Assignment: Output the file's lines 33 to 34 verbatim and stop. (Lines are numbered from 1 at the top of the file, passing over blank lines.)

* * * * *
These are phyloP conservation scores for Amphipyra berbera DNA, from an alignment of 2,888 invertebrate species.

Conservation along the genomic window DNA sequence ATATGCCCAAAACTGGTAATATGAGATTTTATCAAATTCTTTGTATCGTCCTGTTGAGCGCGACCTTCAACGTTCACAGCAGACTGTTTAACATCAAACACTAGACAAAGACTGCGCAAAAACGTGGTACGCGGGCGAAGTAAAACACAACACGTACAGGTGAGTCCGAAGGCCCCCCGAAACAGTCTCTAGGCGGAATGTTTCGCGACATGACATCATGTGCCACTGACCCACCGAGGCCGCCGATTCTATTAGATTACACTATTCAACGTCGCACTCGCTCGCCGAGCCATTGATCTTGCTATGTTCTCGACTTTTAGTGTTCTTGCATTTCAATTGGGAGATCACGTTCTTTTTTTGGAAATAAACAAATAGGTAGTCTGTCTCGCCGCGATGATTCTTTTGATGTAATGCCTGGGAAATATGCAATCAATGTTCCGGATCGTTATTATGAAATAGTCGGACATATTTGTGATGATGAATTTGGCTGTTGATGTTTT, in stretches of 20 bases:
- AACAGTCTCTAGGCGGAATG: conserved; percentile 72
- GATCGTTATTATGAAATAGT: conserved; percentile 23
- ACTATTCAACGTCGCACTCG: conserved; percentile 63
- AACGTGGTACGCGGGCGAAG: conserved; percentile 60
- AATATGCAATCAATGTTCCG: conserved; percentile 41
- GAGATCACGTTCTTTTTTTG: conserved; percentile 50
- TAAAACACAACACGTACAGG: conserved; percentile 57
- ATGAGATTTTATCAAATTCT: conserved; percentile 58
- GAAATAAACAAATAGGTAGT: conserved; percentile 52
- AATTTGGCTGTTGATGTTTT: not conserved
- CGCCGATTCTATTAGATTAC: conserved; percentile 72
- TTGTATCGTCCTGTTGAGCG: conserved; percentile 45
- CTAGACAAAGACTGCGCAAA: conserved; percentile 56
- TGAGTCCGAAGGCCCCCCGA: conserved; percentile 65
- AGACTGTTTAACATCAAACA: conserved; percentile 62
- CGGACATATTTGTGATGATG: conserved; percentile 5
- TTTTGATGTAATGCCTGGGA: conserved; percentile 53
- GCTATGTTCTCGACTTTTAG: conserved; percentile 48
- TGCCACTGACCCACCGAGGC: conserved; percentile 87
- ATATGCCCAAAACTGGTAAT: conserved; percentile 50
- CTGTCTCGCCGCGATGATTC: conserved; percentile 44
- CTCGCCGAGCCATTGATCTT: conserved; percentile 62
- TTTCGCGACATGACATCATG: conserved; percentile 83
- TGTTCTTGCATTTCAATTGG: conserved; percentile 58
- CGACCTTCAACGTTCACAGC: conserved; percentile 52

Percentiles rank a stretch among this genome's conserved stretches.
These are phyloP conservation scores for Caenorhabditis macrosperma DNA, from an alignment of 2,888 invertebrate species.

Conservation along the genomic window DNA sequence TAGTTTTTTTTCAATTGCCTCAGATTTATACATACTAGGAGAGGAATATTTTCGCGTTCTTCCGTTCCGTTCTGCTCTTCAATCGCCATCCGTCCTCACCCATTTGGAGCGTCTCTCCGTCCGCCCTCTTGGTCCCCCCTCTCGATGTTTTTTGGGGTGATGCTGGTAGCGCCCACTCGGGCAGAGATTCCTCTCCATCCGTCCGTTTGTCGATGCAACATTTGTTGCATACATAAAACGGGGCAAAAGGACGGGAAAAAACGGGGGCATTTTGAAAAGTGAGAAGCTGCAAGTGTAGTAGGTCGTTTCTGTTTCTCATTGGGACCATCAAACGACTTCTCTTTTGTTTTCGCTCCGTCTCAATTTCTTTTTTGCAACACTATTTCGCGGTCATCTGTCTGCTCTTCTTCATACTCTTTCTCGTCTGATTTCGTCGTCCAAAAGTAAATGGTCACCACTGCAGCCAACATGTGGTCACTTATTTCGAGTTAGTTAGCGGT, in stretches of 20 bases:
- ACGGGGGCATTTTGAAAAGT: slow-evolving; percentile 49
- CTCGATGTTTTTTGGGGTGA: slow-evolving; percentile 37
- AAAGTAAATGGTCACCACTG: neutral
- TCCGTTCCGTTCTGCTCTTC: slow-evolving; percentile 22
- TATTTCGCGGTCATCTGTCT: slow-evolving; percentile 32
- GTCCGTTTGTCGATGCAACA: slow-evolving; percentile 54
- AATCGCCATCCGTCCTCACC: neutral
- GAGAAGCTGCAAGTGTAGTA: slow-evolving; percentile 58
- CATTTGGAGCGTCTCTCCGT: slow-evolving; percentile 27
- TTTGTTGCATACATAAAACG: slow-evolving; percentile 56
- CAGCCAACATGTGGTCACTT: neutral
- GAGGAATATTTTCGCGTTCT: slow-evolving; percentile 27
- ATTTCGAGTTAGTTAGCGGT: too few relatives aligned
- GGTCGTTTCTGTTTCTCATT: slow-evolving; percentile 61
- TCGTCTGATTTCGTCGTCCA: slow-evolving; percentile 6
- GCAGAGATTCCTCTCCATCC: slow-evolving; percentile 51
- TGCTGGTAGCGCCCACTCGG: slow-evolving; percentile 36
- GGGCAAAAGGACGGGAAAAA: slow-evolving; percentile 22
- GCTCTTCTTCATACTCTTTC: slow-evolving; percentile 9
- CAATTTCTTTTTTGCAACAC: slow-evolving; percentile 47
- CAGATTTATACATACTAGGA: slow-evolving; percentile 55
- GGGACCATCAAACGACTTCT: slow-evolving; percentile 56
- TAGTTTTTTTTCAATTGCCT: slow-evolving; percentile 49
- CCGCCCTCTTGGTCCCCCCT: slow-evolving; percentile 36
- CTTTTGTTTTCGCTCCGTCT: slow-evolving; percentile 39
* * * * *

- AAAGTAAATGGTCACCACTG: neutral
- TCCGTTCCGTTCTGCTCTTC: slow-evolving; percentile 22